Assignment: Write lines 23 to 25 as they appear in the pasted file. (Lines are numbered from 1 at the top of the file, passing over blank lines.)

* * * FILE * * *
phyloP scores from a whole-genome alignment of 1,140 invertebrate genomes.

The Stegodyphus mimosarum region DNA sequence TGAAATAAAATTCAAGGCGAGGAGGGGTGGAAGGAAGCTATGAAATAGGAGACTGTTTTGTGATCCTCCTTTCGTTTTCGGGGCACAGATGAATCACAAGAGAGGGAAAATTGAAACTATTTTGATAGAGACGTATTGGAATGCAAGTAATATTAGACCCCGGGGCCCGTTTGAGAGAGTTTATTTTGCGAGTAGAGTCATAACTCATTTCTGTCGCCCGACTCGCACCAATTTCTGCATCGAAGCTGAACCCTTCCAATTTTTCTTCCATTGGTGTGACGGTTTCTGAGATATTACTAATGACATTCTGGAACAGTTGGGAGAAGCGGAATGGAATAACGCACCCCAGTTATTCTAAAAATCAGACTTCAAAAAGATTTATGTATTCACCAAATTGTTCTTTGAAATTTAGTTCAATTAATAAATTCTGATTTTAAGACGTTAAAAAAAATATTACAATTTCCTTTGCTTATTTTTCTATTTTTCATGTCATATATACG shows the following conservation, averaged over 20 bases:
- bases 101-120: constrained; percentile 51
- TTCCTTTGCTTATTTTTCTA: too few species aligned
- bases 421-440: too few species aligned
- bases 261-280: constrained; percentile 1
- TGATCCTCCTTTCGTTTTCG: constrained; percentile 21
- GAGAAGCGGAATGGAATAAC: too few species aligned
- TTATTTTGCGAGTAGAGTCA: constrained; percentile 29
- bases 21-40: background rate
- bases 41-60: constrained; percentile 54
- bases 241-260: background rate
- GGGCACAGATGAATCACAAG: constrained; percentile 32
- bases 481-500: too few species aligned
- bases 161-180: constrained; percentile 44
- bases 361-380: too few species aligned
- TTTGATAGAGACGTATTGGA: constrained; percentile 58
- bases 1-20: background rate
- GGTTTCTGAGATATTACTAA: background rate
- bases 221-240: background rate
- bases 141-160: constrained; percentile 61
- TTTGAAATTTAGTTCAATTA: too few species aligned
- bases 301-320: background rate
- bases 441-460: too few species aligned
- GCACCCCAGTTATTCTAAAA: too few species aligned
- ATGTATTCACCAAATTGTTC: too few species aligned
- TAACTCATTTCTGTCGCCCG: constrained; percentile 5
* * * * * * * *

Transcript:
- bases 301-320: background rate
- bases 441-460: too few species aligned
- GCACCCCAGTTATTCTAAAA: too few species aligned